Triple Scalar Product

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triple scalar product

[′trip·əl ′skā·lər ‚präd·əkt]
McGraw-Hill Dictionary of Scientific & Technical Terms, 6E, Copyright © 2003 by The McGraw-Hill Companies, Inc.
The following article is from The Great Soviet Encyclopedia (1979). It might be outdated or ideologically biased.

Triple Scalar Product


The triple scalar product of the vectors a, b, and c is the result of the scalar multiplication of the first of these vectors by the vector product of the second and third vectors: a·(b × c). It is often written [abc] or (abc).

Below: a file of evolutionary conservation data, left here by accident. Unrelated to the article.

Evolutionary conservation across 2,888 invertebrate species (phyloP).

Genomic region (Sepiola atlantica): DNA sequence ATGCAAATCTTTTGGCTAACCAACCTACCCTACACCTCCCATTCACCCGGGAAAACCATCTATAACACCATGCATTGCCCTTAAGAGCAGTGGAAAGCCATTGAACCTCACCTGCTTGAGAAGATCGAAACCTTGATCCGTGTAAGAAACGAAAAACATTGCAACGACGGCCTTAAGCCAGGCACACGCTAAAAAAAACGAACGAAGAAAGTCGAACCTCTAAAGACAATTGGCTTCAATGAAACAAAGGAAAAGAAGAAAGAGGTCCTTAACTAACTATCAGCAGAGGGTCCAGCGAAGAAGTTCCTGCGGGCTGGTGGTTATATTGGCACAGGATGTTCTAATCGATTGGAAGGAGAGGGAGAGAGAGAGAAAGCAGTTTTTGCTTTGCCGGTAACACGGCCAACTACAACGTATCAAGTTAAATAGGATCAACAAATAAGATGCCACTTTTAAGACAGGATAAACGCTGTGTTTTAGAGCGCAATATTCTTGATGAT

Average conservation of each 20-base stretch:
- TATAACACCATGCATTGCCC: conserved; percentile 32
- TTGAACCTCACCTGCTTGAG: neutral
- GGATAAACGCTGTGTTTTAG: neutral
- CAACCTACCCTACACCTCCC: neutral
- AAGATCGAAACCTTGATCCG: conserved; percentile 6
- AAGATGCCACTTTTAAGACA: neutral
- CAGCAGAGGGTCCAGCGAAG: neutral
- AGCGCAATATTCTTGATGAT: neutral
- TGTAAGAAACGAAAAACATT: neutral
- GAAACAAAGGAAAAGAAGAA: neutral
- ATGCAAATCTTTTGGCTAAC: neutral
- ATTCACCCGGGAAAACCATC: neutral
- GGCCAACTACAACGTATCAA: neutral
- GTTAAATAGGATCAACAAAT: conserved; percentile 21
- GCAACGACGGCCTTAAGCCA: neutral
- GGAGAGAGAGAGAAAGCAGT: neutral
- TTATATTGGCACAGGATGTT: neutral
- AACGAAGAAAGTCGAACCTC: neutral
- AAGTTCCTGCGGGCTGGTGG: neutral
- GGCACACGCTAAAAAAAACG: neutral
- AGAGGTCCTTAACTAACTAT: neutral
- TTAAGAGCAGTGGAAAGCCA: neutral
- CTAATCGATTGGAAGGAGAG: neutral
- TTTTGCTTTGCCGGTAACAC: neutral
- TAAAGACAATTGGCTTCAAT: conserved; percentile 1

The numerical value of the triple scalar product is equal to the volume of the parallelepiped of which the vectors a, b, and c are coterminal sides; the volume is taken with a plus sign if a, b, and c are oriented in the same way as the unit coordinate vectors i, j, and k, and with a minus sign otherwise. If a, b, and c are written in the forms a = a1 i + a2 j + a3k, b = b1i + b2j + b3 k, and c = c1 i + c2 j + c3 k, then the triple scalar product is the determinant of the coefficients of i, j, and k. A triple scalar product remains unchanged under a cyclic permutation of a, b, and c; in the case of a noncyclic permutation, the product changes in sign.

The Great Soviet Encyclopedia, 3rd Edition (1970-1979). © 2010 The Gale Group, Inc. All rights reserved.